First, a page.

“Whoís dere?” an old womanís voiceóthin and accented in a German way to Jonathanís earócalled out from the recesses of the house.
Though Jonathan relaxed somewhat with the increasing awareness that the Hudanish boy bore him no ill will for his accidentally killing his father, the frail sound of the womanís voice shocked him like an electrical charge.
“Itís Jonathan, Mom,” Ronnie called out, “from next door.”
“Haf you got company, den?”
“Come on out, Mom. Come and meet the kid that shot Dad.”
A diminutive woman, with a great skein of yellowed gray hair spun about the top of her ovoid head like a smaller egg balanced atop a larger egg, shambled into the kitchen. “It izz a big sin to kill a juman being.” She wagged a swollen finger at Jonathan. “Vee must be more careful vit life. All uf us.”
“I – I – Iím terribly sorry, maíam. I apologize for shooting Mr. Hudanish. Really I do. I am really, really sorry to every-one and I mean it.”
“Ta-da!” crowed Ronnie, proudly bearing four crystal flutes from under the sink. “Franklin, you uncork while I rinse these out.”
“Can you see my face, boy?” the old woman demanded, suddenly and desperately, thrusting her chin toward the kitchen light. Jonathan winced inwardly at the bald lumps of purplish scar tissue and the intricate amber detailing of old bruises and welts. “Do you know where my nose choost to be?” The topography of her bumpy face comprising of endless fissures, craters and broken tributary blood vessels drove Jonathan even further toward the door until he was uncomfortably aware of the knob molding into the base of his spine.
“Can you take some bubbly?” asked Ronnie, filling a glass with foam and putting it in Jonathanís thick hand. “We are about to toast you. So you donít even have to drink any, really. Just hold the glass up like this.” And Ronnie struck a pose that reminded Jonathan of the Statue of Liberty.
“Ven you kilt my husband, ven you kilt Mr. Hudanish,” the old woman tried to explain, taking Jonathanís hands into her own. “Ven you dit dat, I vas born again. A new baby!” Her lopsided smileóparalyzed on the right side and twitch-ing timorously on the leftópricked Jonathanís conscience. He had only meant to control a rabid rodent. “Aní after seven yearsóseven years I donít see him, I write letters, I call from the pay phoneóafter seven years, you have given me back my son!” Mrs. Hudanish cried, as she raised her glass to be filled.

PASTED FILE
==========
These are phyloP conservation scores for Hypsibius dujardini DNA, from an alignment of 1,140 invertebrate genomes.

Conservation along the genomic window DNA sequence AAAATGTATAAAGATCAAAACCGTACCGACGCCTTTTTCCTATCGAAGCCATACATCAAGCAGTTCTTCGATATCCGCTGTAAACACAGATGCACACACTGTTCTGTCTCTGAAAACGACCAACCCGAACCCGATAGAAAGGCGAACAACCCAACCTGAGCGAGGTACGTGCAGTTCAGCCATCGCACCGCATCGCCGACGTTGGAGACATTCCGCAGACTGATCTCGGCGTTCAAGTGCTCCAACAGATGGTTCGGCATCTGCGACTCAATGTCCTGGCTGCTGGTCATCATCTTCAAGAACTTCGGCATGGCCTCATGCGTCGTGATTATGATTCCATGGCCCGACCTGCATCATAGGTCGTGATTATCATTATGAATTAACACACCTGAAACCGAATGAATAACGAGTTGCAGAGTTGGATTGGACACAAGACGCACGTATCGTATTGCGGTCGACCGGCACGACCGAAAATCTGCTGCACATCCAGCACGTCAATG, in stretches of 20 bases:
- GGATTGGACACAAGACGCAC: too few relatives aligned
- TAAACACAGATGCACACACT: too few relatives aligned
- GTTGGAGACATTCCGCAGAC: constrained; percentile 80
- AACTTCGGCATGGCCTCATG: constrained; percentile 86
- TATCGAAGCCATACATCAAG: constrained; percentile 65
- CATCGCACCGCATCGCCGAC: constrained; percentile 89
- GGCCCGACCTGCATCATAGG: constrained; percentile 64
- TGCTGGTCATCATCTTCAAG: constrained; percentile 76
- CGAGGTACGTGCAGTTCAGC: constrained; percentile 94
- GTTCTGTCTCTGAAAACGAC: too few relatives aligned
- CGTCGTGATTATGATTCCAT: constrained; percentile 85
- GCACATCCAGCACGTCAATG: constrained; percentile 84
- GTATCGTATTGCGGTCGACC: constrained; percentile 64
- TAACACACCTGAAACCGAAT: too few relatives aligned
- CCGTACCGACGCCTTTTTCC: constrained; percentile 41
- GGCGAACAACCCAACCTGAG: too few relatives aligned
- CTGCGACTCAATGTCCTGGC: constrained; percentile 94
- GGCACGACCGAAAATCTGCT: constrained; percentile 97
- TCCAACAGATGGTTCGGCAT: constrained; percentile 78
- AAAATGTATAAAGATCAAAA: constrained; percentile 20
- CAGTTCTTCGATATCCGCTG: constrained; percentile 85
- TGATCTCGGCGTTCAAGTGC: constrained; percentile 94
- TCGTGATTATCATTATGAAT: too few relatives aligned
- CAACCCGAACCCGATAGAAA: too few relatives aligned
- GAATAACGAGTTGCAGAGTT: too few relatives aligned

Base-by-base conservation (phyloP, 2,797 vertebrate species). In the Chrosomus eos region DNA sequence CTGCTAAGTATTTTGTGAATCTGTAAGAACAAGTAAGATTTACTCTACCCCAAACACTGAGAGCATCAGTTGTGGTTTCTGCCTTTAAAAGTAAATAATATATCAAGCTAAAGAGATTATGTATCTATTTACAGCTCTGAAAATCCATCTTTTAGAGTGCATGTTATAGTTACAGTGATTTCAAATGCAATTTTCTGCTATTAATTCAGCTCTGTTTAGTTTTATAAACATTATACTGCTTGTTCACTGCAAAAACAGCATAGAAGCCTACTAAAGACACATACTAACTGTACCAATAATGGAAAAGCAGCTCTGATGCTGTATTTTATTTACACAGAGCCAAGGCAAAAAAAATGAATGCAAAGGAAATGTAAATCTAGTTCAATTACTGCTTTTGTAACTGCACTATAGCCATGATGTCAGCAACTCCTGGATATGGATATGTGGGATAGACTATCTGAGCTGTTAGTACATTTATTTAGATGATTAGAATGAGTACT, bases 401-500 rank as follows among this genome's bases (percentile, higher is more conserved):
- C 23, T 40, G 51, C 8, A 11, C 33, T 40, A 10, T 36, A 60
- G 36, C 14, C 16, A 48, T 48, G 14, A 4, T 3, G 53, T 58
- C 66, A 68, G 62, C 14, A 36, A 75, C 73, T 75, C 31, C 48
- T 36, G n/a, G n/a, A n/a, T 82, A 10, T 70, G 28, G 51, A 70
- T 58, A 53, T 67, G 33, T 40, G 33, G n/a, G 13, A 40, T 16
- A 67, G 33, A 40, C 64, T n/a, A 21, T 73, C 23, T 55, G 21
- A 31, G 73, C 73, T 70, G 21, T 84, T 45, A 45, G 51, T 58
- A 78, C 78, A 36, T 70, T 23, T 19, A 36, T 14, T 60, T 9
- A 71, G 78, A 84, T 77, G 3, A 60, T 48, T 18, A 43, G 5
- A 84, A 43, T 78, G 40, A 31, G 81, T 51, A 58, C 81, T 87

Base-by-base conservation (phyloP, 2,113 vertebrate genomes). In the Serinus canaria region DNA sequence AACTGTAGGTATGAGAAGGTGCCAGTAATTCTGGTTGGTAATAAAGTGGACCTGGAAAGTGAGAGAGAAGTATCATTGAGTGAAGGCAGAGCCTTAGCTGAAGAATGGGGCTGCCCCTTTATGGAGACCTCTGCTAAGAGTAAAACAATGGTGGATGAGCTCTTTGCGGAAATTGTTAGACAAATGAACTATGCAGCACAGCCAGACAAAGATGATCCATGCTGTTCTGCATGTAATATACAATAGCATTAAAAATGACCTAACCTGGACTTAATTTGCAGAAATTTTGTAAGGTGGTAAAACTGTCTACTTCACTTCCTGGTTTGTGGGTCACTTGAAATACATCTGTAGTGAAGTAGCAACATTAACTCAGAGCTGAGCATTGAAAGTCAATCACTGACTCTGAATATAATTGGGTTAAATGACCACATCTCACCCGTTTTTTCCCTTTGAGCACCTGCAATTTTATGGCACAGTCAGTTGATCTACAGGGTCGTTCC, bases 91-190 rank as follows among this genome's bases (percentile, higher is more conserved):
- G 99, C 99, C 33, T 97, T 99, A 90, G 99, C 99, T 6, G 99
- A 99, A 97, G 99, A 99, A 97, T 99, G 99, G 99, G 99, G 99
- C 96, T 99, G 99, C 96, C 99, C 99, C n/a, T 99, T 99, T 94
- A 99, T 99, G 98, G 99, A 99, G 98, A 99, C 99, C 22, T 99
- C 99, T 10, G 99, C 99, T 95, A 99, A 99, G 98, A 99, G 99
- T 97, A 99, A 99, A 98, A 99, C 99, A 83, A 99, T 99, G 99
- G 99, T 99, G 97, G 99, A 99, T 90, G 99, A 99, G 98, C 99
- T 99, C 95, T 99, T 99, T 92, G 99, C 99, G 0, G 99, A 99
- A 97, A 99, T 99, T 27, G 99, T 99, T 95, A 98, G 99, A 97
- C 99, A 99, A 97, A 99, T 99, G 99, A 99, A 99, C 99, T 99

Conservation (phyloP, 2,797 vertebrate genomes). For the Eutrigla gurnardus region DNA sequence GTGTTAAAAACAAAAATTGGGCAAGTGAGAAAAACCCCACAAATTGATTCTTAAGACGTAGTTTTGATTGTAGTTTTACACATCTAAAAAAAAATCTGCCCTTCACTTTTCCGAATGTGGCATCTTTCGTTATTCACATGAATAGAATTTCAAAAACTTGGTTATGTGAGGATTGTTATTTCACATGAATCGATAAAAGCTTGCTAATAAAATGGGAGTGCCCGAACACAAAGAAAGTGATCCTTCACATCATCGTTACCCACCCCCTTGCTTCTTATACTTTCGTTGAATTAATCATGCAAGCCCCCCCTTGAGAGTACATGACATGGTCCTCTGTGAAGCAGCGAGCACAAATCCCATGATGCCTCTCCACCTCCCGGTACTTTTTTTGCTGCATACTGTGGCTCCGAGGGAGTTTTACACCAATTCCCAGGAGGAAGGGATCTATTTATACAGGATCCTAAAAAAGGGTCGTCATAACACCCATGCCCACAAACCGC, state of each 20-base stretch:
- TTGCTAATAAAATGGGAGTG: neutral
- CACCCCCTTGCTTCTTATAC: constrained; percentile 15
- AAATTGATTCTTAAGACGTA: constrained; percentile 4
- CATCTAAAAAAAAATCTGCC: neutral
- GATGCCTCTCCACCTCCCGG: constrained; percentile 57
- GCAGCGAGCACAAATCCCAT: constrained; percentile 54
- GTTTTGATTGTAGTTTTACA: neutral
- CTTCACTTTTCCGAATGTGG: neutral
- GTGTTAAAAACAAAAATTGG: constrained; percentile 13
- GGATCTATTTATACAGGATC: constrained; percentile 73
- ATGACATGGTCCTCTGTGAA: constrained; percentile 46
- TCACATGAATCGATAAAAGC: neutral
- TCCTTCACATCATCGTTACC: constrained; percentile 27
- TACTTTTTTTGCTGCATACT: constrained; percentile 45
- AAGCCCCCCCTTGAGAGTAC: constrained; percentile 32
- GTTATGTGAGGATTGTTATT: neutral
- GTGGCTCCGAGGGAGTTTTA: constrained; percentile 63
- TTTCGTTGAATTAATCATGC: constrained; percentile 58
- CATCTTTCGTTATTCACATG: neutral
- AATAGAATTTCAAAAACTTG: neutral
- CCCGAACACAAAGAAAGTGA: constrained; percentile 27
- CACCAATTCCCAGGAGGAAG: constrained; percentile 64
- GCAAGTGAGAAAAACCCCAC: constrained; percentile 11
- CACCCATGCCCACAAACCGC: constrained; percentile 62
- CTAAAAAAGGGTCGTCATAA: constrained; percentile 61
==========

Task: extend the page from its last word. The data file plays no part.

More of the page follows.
* * *
“He only just died,” Miguel murmured, grasping Jonathan under his armpits and dragging him toward his cuartito at the end of the yard. “That little prairie dog just died a few moments ago.”
“Gopher,” corrected Jonathan. “This is the modern world.” Jonathan had the sensation that thisóthe modern world, the modern sky, the modern earthóhad somehow in the course of the evening tipped wrongways. He had been flying with his back pinned to the grass as he looked down on the moon deep in a well of darkness when Miguel found him in the Hudanish backyard. Jonathan had to mind his steps to avoid squashing stars with his big feet. “It was a gopher,” he insisted.
“No, he was a prairie dog. Gophers are different. They got different jaws and different ideas, too.”
“So, he just died? Just like that?”
“Yes, just like that.” Miguel grew weary of dragging the boy. “Are you going to walk now, or what?”
“I can walk. I can walk.” Jonathan wrenched free from the curandero’s grasp and stumbled a few steps. “I was just thinking and I thought…I thought…what if everything was upside down like pineapple cake?”
“And the stars and the falling stars and the clouds and the moon are at my feet?”
“Yes,” the old man nodded. “Everything you say is true, boy. All of it.”
About Lorraine López
Lorraine López, is the author of Soy la Avon Lady and Other Stories. She has a doctoral degree in English through the Creative Writing Program at the University of Georgia. Her first book was selected by Sandra Cisneros to win the inaugural Miguel Marmól Prize for Fiction. It also garnered the Independent Publishers Book Award for Multicultural Fiction and the Latino Book Award for Short Stories, awarded by the Latino Literary Hall of Fame. Her second book, Call Me Henri, a young adult novel, is forthcoming from Curbstone Press in 2006, and she has just finished co-editing a collection of critical articles on the work of Judith Ortiz Cofer. López was born and raised in Los Angeles, California. She currently resides in Nashville, Tennessee, where she is an Assistant Professor of English at.